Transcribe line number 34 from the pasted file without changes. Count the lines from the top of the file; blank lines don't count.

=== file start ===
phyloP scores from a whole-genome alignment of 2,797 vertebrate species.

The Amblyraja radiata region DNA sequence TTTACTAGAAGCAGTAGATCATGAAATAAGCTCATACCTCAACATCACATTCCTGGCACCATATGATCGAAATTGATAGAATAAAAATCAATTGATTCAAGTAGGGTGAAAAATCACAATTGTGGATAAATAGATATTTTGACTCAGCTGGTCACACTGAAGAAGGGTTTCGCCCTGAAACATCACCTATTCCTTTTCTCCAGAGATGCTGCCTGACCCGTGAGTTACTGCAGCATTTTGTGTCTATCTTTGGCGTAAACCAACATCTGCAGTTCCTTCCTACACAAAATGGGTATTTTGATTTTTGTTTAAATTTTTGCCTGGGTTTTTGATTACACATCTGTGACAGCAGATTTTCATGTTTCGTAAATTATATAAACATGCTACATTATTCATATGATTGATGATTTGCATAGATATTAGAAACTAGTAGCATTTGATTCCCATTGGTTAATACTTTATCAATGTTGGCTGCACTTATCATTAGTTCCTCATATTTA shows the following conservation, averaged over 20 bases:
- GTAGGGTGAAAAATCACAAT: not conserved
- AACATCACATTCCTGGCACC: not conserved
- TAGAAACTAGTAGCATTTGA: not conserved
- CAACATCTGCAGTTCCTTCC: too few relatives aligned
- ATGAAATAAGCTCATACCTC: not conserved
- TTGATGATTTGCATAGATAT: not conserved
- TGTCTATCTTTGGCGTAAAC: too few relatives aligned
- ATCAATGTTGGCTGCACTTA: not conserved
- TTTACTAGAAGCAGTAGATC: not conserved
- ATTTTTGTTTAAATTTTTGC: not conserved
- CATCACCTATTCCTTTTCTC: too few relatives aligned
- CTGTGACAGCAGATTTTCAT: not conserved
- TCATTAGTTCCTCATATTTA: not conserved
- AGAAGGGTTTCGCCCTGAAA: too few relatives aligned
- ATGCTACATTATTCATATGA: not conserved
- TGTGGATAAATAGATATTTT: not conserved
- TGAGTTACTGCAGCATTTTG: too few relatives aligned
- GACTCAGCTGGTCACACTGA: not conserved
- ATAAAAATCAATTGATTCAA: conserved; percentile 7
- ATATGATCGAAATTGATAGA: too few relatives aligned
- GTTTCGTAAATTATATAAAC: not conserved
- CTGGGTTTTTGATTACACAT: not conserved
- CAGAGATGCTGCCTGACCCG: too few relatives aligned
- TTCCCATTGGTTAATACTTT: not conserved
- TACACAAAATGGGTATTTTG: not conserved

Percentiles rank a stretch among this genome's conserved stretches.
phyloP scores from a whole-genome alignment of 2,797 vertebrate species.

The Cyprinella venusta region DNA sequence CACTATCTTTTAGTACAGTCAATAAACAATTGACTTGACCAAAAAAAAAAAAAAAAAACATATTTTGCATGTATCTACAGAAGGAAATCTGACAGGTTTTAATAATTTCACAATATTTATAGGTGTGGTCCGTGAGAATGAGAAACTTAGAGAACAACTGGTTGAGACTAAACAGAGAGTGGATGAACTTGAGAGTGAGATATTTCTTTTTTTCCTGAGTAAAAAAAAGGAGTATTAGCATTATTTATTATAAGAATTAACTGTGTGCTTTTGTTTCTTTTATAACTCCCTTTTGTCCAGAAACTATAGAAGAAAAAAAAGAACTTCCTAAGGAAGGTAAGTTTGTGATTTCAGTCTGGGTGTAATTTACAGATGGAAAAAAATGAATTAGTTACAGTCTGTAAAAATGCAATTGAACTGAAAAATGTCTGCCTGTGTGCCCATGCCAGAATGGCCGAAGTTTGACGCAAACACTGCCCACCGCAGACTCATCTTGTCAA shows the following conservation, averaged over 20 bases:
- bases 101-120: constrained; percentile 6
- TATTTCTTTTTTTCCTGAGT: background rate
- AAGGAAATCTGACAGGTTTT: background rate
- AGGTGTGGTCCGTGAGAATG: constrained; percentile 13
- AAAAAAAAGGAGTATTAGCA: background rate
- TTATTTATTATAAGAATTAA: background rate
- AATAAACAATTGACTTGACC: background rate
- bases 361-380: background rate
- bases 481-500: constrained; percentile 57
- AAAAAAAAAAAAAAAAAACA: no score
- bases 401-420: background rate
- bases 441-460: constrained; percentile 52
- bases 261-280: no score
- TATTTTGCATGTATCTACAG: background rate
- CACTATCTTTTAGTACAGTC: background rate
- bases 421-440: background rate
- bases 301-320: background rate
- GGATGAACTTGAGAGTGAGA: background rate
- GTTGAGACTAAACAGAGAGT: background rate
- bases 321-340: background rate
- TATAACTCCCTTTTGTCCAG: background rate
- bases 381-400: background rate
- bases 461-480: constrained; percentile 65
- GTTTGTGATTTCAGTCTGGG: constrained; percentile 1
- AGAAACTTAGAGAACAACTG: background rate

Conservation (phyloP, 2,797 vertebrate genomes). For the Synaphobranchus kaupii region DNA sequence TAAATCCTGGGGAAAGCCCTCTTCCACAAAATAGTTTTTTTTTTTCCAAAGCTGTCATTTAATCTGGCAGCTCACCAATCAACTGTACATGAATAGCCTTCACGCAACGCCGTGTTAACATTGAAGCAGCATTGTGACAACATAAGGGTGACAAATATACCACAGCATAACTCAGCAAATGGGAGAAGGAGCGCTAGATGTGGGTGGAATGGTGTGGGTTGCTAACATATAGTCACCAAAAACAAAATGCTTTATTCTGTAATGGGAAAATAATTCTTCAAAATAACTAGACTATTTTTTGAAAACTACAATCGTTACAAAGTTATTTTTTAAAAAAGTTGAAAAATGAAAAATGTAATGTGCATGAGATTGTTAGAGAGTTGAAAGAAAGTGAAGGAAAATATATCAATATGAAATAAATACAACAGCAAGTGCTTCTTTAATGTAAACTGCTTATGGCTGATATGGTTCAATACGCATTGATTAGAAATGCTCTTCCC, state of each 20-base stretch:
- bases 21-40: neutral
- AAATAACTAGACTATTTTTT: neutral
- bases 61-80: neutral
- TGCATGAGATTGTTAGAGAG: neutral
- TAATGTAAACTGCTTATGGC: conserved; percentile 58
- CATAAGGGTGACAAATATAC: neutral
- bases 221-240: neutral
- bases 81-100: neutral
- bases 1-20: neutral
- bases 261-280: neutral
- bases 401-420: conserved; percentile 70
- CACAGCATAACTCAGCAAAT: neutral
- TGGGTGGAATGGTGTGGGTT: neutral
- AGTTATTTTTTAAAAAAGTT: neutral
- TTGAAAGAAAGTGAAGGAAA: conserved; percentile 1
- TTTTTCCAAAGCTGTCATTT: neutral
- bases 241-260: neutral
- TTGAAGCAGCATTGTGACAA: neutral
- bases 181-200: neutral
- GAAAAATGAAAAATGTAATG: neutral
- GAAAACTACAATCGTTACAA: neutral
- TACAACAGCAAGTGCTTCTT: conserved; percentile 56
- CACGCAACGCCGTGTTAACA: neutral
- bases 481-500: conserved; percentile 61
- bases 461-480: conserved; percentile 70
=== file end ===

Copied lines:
- AGGTGTGGTCCGTGAGAATG: constrained; percentile 13